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Gates promises enriching experience for UK lottery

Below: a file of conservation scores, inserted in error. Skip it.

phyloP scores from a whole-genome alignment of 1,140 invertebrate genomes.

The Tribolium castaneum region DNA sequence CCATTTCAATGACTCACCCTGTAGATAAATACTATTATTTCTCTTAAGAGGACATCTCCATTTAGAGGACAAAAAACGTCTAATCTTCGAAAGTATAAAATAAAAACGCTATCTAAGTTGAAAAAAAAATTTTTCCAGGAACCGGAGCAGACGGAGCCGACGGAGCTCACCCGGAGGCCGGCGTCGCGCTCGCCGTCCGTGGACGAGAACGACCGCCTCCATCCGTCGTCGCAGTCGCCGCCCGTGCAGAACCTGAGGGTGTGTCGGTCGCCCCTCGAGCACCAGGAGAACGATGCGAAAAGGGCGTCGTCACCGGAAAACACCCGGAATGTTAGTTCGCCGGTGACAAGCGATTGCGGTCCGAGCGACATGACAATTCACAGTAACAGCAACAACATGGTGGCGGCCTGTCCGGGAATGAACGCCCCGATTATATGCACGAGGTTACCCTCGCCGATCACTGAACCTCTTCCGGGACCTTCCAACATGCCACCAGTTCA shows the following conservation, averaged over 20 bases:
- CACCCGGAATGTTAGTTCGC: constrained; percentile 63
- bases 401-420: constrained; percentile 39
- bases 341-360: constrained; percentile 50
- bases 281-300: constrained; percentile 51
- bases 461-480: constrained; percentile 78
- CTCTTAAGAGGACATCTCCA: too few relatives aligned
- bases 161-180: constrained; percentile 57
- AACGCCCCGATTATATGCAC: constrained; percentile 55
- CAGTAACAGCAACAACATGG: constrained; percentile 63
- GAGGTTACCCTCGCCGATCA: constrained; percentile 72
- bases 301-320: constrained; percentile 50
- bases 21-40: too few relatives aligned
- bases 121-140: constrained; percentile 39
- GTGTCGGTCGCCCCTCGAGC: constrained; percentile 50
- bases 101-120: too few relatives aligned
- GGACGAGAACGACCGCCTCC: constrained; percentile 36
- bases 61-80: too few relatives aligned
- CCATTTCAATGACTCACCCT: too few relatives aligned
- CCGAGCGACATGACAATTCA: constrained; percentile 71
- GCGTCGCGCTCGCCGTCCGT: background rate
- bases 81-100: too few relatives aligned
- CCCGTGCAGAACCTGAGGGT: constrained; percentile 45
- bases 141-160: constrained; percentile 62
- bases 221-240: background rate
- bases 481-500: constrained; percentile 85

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Microsoft has joined the team of companies fronted by Virgin's Richard Branson in order to bid for the UK's lottery. Bids for the contract, which will run for seven years, are due in next month, and a happy Bill Gates of Microsoft was yesterday telling interviewers all about how PC technology would revolutionise the process and enrich the users' experience. Ahem. There's quite a bit of potential synergy between Branson's aspirations as a mobile phone vendor, Gates' view that mobile phones and the Internet can be used to buy tickets, and what Microsoft's currently up to in the mobile market, but PC technology? Microsoft will no doubt have its server software driving the system if the Branson bid is accepted, but this is an appliance-driven application if we ever heard of one. And - skipping any moral considerations we might have - a pretty compelling one, at that. Lottery tickets are currently sold via newsagents and supermarket cigarette counters, thus severely impeding The Register's ability to nip in and buy a quick pack of Bensons, so turning it into an impulse decision you can execute more or less by just twitching a finger could increase spend dramatically. Which makes you wonder about "enrich" too. But Bill may have his own problems in that direction, as Branson, in between boasting of creating a millionaire a day and giving all the proceeds to charity (only a proportion currently does, although "good causes" are the ostensible justification for the system), has been suggesting that Microsoft could be looking at putting its earnings from the deal into good causes as well. The Branson team includes quite a rogue's gallery of outfits poised - presumably - to give all their profits to charity. US gaming technology AWI, KPMG, J Walter Thompson, Compaq and Cisco. A further horror is Branson's claim that he's negotiating with games design companies to produce Internet lottery games. Nice to see we're going to be encouraging the kids to give to charity too. In the interests of balance, we should note that the charitable Mr Branson's Virgin Railways has piled fare increase upon fare increase, and has as yet failed to deliver something recognisable as an efficient railway. The Register also notes to its displeasure that the introduction of free breakfasts in first class has resulted in one of the smallest dishes you're ever likely to see termed a "Big Bite." The kipper, the glory of the old British Rail dining car, is no more. ®

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